In each of the three cases philosophy is the interruption of a continuity: and yet the situations themselves correspond to different orders of thought: in the first case, the philosophical apprehension of truth contains, as part of its paradigm, the interruption of the circulation of the phenomenal world (of time and sense): in the second case, the Greek origin of philosophy is narrated as the interruption of the aura of the poem, a unique (and essentially positive) entity within the world: in the third case, philosophy signifies the demand for a point of exteriority to a specific and negative total historical situation. It should be mentioned that one of the most impressive aspects of this collection—one not at all diminished by its fragmentary character—is its denunciation of this total situation—that is, of ‘the world as it is’ (IT 41), and the manner in which this denunciation is brought so directly into relation to the demand of philosophical thought (see, in this collection, in addition to ‘Philosophy and Desire’, the texts ‘Philosophy and Politics’ and ‘Philosophy and the War on Terrorism’).

At the beginning of ‘The Desire for Philosophy’, Badiou writes that ‘there is no philosophy without the discontent of thinking in its confrontation with the world as it is’ (IT 29). This statement takes on a peculiar sense in the light of the passages we have compared: for it is not perhaps necessary that the continuity of the temporal world, or the power of the poem need in themselves give rise to any discontent: on the contrary, it seems quite thinkable that they should support an order of happiness, unmarked by the subtraction of philosophy. This would tend to support the sense that one has in reading ‘Philosophy and Desire’ that universality is not proposed as a good in itself (as the recovery of the relation to being is in Heidegger), but rather something that is demanded ‘by the world as it is’. In reading this volume, it is this dimension of Badiou’s thought which constantly strikes one: its double conditioning, by the internal demands of a formal mode of thought (such as a thinking of being, taking its point of reference from set theory) and by the demands issuing from the analysis of the present-day political situation.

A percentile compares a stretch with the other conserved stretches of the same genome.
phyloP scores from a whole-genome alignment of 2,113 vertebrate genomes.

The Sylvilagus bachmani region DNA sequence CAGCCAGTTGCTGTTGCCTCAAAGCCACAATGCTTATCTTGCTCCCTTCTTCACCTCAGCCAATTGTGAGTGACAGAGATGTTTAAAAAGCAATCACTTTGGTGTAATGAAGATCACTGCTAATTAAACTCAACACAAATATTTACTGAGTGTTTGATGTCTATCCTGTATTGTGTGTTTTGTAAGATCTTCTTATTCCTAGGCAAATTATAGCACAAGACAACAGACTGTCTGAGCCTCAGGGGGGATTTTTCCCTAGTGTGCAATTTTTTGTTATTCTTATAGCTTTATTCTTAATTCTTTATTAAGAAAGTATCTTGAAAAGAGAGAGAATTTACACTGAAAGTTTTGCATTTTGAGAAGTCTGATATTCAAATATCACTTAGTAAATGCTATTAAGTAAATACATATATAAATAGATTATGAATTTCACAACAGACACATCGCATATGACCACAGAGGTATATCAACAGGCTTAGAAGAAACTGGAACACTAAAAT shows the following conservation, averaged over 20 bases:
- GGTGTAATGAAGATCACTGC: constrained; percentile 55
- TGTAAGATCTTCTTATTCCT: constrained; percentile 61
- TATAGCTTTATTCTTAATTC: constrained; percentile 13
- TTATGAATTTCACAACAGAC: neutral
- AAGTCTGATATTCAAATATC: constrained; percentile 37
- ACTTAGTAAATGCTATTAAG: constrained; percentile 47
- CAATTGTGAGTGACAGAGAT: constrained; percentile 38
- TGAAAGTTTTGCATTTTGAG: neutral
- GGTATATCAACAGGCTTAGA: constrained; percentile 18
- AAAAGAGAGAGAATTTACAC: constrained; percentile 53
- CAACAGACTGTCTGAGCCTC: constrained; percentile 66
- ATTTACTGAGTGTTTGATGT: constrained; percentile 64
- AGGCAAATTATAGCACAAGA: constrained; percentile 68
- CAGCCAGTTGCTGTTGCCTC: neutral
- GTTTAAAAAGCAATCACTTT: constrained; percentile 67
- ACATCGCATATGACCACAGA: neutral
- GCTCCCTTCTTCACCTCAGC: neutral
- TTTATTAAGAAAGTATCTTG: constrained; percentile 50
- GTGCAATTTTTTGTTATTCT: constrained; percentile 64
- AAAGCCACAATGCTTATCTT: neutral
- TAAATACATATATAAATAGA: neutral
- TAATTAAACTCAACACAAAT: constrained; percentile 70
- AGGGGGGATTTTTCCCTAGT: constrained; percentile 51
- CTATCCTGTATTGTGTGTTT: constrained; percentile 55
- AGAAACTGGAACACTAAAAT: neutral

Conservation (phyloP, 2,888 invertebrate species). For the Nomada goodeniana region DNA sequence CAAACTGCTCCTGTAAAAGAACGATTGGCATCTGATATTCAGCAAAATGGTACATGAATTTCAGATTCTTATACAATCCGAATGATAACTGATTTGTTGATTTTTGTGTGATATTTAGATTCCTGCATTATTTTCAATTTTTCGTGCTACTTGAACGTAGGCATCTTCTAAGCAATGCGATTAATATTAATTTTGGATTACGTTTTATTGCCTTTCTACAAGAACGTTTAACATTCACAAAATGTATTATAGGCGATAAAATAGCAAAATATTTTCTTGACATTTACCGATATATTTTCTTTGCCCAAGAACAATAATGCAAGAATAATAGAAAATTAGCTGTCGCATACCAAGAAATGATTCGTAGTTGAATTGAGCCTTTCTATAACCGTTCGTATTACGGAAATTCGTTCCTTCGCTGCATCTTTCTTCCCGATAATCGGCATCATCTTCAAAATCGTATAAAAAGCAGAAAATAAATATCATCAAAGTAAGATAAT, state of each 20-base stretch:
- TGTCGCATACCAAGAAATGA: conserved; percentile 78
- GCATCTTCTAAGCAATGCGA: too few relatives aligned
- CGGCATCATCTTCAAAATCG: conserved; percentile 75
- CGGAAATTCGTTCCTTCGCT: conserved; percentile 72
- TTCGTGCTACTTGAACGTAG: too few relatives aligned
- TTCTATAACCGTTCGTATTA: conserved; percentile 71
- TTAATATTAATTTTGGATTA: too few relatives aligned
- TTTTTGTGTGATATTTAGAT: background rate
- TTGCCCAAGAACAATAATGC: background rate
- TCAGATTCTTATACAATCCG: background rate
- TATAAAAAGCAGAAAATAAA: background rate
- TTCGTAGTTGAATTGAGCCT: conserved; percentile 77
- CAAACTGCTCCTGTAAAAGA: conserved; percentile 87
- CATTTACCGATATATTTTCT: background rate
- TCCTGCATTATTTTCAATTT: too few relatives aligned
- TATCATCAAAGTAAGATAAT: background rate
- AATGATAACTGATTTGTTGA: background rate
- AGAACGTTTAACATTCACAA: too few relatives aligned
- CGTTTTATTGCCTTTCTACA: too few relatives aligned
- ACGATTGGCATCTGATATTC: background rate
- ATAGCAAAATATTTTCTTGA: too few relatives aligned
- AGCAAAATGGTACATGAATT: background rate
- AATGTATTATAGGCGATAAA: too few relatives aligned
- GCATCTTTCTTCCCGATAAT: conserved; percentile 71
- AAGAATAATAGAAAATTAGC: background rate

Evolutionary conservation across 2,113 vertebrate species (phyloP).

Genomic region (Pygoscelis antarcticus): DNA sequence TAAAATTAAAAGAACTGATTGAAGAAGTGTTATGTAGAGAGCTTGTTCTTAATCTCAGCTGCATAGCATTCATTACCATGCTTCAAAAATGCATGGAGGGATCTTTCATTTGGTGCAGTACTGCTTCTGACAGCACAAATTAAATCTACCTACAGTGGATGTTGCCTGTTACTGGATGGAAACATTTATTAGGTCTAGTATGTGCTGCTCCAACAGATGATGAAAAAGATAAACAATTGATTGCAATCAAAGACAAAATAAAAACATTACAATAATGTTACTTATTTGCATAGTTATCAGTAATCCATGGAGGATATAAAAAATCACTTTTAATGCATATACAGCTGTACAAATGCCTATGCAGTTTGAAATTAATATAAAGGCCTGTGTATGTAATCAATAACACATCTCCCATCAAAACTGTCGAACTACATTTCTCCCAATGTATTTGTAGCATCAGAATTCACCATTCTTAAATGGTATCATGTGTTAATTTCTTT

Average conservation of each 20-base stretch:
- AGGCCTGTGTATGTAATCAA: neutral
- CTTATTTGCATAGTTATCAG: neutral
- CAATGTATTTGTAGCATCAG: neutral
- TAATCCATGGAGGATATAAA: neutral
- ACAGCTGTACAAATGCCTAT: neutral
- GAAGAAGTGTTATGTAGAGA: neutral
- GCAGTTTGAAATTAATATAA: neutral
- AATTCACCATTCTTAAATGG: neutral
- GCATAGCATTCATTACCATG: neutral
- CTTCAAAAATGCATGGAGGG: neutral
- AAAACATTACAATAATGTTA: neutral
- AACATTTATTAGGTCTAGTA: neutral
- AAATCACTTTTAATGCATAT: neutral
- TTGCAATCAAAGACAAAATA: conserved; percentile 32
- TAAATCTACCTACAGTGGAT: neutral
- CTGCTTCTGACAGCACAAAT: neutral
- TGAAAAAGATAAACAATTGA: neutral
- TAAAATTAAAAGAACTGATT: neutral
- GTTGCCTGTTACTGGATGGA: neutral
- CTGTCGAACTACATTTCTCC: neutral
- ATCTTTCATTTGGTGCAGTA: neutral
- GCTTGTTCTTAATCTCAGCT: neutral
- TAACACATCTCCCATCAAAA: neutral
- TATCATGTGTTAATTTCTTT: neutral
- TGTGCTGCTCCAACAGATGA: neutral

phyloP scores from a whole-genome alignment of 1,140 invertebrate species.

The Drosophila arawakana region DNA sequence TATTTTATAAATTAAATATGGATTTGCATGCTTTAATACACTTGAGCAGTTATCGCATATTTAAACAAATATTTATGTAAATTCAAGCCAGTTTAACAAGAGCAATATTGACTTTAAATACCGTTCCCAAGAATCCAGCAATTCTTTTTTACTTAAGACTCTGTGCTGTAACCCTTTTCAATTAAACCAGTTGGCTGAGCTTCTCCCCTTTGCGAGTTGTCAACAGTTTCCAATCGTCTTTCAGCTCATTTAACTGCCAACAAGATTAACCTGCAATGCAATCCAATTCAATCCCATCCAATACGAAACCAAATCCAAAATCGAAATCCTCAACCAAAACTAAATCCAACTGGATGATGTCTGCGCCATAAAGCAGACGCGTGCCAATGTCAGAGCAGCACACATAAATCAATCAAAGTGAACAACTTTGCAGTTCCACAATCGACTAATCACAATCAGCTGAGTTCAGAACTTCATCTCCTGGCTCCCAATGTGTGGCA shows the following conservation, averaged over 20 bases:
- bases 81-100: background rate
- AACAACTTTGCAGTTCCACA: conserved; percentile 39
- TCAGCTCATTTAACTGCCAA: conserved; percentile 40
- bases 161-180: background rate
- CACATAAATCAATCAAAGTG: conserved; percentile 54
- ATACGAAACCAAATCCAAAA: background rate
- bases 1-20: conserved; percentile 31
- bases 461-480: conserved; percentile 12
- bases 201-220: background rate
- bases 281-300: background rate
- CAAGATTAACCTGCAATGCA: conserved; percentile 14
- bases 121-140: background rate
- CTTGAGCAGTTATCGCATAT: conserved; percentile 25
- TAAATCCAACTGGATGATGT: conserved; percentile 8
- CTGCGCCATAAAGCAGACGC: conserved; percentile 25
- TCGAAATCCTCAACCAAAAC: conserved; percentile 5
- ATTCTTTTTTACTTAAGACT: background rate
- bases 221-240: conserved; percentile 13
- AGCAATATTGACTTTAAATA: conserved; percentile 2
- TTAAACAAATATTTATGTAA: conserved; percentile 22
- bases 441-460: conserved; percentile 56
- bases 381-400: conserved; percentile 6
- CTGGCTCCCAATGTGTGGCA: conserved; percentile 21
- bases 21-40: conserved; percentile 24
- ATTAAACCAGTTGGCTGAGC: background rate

[1]. ‘The hermeneutic orientation assigns philosophy the aim of deciphering the meaning of being, the meaning of being in-the-world, and its central concept is that of interpretation. There are statements, acts, writings, and configurations whose meaning is obscure, latent, hidden or forgotten. Philosophy must be provided with a method of interpretation that will serve clarify this obscurity, and bring forth from it an authentic meaning, a meaning which would be the figure of our destiny in relation to the destiny of being itself’ (IT 32). The term ‘meaning’ is over-charged here to the point where it is no longer discernable what its ‘meaning’ is.

[2]. On these basic premises, see the editors’ introduction to Infinite Thought, especially pp .18-25.

[3]. Later in the same text, the separation that philosophy has to take in relation to the poem is said to have its parallel in relation to each of the truth-procedures: the advent of philosophical thought signifies a deposition of sense and of enjoyment from all its conditions (poetry, mathematics, love, political realities): for this reason, philosophy cannot be understood as an interpretation of truth-producing activities (IT 76-79). This specification is again intended to mark the distance from Heidegger’s work, which Badiou seeks to grasp and contain in the terms of its hermeneutic dimension.